But string theory is just that, a theory. The concept of an energy field in the human body is also theoretical at this point. Medicine needs to be based on data and critical thinking rather than belief, says Dr. Hill.
The human touch
When Sherry Hoffman changed into a hospital gown, lay face down on a table with a strategically placed hole in it and was hoisted in the air for a breast biopsy at the mammography unit in Portsmouth Hospital, she felt like a car in for repairs. But the reiki master changed all that.
He placed his hands near her head and the retired teacher living in the town of Greenland felt a sensation of warmth that surprised her. He stood first at her head, then at her feet during the biopsy. She describes a sense of relaxation and comfort, and a connection with the practitioner.
"I feel like I went someplace with him, someplace soothing and calming," says Hoffman. "I used to think reiki was hocus pocus. I would ask to have it again."
The New Hampshire Board of Nursing has no stance on the existence of an energy field in the body. Executive Director Margaret Walker says the Board sometimes receives questions from nurses in the field who want to use alternative modalities in patient care, like reiki, massage, therapeutic touch, polarity and aromatherapy.
"As long as the interdisciplinary team agrees to the care plan, we feel it is appropriate for the nurse to provide it," says Walker. "If it makes people feel better then that's a good thing."
One stop shopping
The medical establishment is making a move toward integrative medicine, according to Terry Johnson, director of Equinox Health and Healing in Portsmouth.
Integrative medicine includes alternative treatments for which there is good evidence of safety, efficacy and cost effectiveness as a complement to standard treatment, rather than a replacement for it, says Johnson.
Equinox has close to 5,000 patients and a team of practitioners using acupuncture, chiropractic, conventional primary care, massage therapy and physical and occupational therapy.
In conjunction with Exeter Hospital's Center for Cancer Care, Equinox offers reiki, massage and acupuncture to patients receiving radiation and chemotherapy, based on guidelines from the Society for Integrative Oncology.
Research shows once people receive a cancer diagnosis, nationwide up to 60 percent automatically start using integrative medicine techniques anyway, says Johnson.
"We want to make sure we educate them about the treatments that would work best in their situation, using evidence based research," he says.
Insurance can be tricky in New Hampshire, says Johnson. Chiropractic is often covered, but most acupuncture is not. Equinox Medical Director Dr. Peter Degnan is a family practice board-certified physician and a medical acupuncturist, so he can use primary care billing codes to cover acupuncture.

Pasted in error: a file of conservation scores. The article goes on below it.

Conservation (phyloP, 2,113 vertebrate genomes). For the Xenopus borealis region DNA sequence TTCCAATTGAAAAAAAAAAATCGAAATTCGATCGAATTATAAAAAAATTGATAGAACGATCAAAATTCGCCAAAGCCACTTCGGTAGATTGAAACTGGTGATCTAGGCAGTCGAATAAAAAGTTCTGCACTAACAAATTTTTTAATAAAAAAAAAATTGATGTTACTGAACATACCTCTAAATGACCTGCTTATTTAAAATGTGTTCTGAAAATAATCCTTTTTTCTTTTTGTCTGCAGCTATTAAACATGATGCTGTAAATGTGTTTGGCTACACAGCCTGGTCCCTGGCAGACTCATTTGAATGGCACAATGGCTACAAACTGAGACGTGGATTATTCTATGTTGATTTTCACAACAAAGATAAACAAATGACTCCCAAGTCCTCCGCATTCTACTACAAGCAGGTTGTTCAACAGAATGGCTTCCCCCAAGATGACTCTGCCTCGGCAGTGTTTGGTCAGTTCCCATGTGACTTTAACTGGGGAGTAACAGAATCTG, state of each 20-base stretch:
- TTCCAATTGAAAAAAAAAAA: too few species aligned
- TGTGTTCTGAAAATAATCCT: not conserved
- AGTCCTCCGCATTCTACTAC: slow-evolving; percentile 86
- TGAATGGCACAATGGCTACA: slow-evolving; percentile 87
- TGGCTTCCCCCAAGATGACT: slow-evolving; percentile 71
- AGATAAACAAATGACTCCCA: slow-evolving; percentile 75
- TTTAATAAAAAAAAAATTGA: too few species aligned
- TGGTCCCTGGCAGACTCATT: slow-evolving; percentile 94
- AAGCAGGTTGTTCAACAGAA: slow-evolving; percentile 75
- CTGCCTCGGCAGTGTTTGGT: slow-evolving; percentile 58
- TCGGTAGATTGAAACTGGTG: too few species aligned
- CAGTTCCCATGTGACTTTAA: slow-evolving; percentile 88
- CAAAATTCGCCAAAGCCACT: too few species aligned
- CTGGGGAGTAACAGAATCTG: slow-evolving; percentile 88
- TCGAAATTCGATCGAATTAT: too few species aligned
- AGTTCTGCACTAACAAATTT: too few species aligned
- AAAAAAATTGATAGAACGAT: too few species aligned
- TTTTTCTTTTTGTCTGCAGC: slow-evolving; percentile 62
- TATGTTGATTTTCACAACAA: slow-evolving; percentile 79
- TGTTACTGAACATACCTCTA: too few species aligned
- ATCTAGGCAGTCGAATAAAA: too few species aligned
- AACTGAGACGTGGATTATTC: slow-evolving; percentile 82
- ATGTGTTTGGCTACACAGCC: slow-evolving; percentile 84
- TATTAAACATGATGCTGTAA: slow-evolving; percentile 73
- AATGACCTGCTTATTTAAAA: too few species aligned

Johnson says integrative medicine is bound by regulations and provides a level of trust for patients. There will be no promises of miracle cures.
"Our cancer patients, we will recommend they do massage therapy, but we would never tell them it's going to heal their cancer," says Johnson. "We will tell them it helps deal with nausea from the treatment, anxiety and many side effects."
Many of these energy therapies seem to work through light touch or mind-body interaction, says Johnson.
"But frankly, the medical industry needs to do more thorough research," he says.
"Early results show they work we need to show why and how."
The chaplain will see you now
The Reverend Dr. Shoushan Salibian, director of Pastoral Care at Southern New Hampshire Medical Center in Nashua, is an ordained minister with a doctorate in psychology. She is a reiki master and uses therapeutic touch, hypnotherapy, guided imagery and prayer.
"All of these are leading a person to a place of calm and peace and relaxation," says Rev. Salibian.
Her voice is soothing and has lilt of an accent. She is an Armenian born in Beirut, a place where women hold hands on city streets and men hug to say hello.
"Touch is a healing connection we have lost or are afraid of," says Rev. Salibian.
At bedside, she may ask about religious beliefs, then offer a treatment that begins with guided imagery and deep breathing. She will sometimes use a laptop labyrinh or offer a prayer shawl.
"Whatever works for the patient, that's what I want to do," she says.
Rev. Salibian works closely with the staff and is able to make entries on patients' charts. She will also give treatments to doctors or nurses feeling stressed or anxious.
When she practices reiki and therapeutic touch, Rev. Salibian says she can feel a person's energy and where it needs balancing. She offers a way to think about this mysterious, immeasurable force.
"There is a saying that you can feel a person's anger when they enter a room. We're talking about the energy field of the individual," she says.
How does she influence this energy field? It's a simple trick, almost like magic: "I try to approach each person with love and peace." NH
That's Latin for "buyer beware," and it's a good phrase to keep in mind when you venture into the world of alternative or complementary medicine. Some tips:
Make sure you use the services of credible practitioners, such as those at hospitals or other well-regarded facilities.
Ask them if they are licensed by the state a naturopathic doctor (N.D.), chiropractor (D.C.), acupuncturist and massage therapist are required by law to be licensed.
If you have a complaint about a practitioner, call the N.H. Dept. of Health and Human Services at (603) 271-0277.
Chiropractic: The Way of the West
The original "alternative" or complementary treatment in America is chiropractic care. This American way of healing has helped lead the way for the recent surge of Eastern modalities by challenging conventional medicine at the pocketbook level.